My Beauty Icon: Cyndi Lauper


As a young boy, Edan Haddock found his beauty icon in a DIY package of thrift store layers, blue lipstick and lurid coloured hair.

I grew up in suburban Sydney. Nothing out of the ordinary – a working class family and neighbourhood to match. But in what should have been an idyllic environment for a boy my age, I felt lost and incapable of expressing myself through my appearance in the way I wanted. There weren’t really any famous male role models for me to look up to, or take inspiration from. Jason Donovan? Michael Jackson? Boy George? I just didn’t feel connected to them. I didn’t want to be a blond boy next door, a one-glove-wearing recluse, and certainly not a drag queen. I was a ball of creativity, and I was frustrated. As my awkward teenage years approached I found relief in the most unlikely form: Cyndi Lauper.


Although it was unusual for a teenage boy to look at a female for style inspiration, It really felt right to me. Cyndi wasn’t the most conventionally beautiful person, and I certainly didn’t think of myself as anything attractive. But it wasn’t about that. It was about expression, and not in a contrived, Lady Gaga way. Cyndi was cool – women were mimicking her style and men thought she was sexy in a way that was so unique to the time. Cyndi had a round face, in a pop world of striking bodies and high cheekbones, like Pat Benatar and Debbie Harry. Cyndi didn’t show flesh – in fact, she wore layers and layers of eccentric style. It was accessible to me. I would see pictures of her with a few pegs in her hair, then go to the clothes line and do the same. Her hair was dyed in lurid multicolour, and we had food colouring in the pantry. She painted her clothes and accessories, there was some emulsion in the garage. Her style evoked the feeling of being a child and playing around with your Mother’s make-up, or having dress-ups with your friends.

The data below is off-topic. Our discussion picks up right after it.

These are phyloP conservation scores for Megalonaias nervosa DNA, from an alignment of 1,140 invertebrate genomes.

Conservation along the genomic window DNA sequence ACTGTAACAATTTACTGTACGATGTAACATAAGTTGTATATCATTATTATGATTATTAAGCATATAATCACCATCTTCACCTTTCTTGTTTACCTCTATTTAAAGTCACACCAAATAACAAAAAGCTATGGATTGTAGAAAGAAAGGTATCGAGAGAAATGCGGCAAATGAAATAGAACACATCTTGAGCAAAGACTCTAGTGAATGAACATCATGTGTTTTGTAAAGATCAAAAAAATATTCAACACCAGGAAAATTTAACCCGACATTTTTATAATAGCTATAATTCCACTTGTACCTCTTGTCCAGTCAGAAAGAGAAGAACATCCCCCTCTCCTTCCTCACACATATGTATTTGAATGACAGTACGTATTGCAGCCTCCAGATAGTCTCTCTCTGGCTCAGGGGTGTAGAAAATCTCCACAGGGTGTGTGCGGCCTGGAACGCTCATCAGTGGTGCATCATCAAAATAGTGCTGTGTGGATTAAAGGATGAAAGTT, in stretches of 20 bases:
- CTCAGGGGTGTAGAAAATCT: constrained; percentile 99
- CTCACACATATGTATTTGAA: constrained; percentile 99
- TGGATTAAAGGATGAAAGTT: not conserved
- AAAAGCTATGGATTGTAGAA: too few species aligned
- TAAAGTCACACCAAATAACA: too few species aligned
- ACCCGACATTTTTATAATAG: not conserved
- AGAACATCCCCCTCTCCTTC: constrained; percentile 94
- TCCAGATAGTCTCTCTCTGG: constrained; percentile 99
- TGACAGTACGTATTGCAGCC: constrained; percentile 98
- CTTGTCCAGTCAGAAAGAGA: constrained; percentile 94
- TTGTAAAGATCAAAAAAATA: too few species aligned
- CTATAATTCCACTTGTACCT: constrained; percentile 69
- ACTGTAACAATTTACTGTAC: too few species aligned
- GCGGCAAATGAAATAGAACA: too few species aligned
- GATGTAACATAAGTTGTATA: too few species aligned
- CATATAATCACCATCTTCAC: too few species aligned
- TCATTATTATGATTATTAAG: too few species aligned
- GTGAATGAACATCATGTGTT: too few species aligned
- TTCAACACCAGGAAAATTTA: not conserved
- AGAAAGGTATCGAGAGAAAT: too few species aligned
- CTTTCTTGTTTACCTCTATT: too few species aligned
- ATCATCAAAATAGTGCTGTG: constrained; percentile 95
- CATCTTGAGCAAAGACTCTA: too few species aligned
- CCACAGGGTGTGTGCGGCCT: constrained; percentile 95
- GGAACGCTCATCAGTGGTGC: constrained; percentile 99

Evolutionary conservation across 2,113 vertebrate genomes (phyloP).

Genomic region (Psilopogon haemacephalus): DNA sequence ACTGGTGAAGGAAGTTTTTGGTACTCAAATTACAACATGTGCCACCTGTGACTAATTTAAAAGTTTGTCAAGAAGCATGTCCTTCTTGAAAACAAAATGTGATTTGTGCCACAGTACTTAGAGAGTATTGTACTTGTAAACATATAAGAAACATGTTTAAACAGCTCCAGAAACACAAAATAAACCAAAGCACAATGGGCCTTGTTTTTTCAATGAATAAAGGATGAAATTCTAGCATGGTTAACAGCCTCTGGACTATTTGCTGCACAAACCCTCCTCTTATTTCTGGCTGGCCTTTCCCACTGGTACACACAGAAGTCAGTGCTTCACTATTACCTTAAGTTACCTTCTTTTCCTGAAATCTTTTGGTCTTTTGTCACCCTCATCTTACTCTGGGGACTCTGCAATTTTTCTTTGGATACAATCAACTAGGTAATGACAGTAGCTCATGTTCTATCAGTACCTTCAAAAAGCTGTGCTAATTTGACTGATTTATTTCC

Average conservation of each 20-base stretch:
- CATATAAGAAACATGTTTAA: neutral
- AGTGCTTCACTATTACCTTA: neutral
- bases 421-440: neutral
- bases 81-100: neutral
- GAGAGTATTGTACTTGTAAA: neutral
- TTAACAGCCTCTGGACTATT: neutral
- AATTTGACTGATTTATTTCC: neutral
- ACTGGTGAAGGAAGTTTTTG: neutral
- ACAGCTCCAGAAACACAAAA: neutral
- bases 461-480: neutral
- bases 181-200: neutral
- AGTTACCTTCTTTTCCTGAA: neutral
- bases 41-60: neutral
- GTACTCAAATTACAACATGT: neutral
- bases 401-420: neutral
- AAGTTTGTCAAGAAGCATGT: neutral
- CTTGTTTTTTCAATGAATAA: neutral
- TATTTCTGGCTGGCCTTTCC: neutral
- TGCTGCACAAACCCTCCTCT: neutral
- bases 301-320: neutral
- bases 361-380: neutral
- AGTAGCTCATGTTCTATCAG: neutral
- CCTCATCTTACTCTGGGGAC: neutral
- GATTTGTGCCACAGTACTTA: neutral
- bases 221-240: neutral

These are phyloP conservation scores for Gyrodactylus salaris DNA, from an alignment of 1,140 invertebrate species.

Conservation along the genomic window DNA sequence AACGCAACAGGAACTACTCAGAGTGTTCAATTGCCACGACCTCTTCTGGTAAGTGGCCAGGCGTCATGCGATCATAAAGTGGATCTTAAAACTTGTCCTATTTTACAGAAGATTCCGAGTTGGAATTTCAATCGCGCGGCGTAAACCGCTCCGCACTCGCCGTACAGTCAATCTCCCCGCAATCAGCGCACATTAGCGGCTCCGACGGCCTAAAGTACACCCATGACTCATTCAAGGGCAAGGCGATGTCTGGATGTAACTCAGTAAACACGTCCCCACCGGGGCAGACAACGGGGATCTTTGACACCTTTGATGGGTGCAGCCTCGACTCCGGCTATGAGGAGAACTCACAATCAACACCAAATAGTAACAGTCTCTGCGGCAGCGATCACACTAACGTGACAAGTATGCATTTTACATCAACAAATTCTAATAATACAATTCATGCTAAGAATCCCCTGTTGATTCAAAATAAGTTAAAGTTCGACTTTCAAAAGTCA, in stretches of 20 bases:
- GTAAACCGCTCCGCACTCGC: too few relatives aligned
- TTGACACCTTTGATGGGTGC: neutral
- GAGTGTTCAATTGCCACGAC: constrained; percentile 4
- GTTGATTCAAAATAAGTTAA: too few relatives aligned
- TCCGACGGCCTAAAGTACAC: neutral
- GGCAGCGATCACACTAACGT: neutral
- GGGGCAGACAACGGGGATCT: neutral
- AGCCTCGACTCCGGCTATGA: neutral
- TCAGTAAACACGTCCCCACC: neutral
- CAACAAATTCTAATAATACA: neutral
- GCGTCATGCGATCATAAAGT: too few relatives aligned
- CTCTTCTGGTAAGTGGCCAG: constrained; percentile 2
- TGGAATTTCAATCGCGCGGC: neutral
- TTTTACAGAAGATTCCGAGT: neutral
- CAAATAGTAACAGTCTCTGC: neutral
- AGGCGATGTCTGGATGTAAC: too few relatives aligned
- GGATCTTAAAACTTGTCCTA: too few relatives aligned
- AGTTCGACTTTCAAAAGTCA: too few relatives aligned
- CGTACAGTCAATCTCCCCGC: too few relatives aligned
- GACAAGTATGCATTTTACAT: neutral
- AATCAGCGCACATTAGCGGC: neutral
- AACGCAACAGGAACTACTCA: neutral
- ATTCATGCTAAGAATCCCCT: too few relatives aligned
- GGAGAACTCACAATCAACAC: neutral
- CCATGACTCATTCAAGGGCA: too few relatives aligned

And anyone could take inspiration from Cyndi’s attitude without trying to look exactly like her. I think this was the key difference between her and the likes of Boy George, Prince or Grace Jones. I related to her influences too – mainly from the art world. She’d take images by Man Ray and Van Gogh and incorporate them into her style. I too loved art and as an older teenager would take this same inspiration and paint my clothes to match my latest discovery from the art world.


There’s a quote from Cyndi where she describes her style. She talks about a time as a teenager when she met a woman in a drug store with platinum blonde hair, a brightly coloured scarf and fire-engine red lipstick. Cyndi told her she looked great and the woman replied “well, on the darkest days, I wear my brightest clothes”. It’s something I still apply to my everyday life. And while I can no longer colour my hair to the extremes of Cyndi Lauper…but there are days, particularly rainy days, when I walk past an art supply store and have to fight the urge to buy a tube of poster paint and a paintbrush. I hope those urges never go away.



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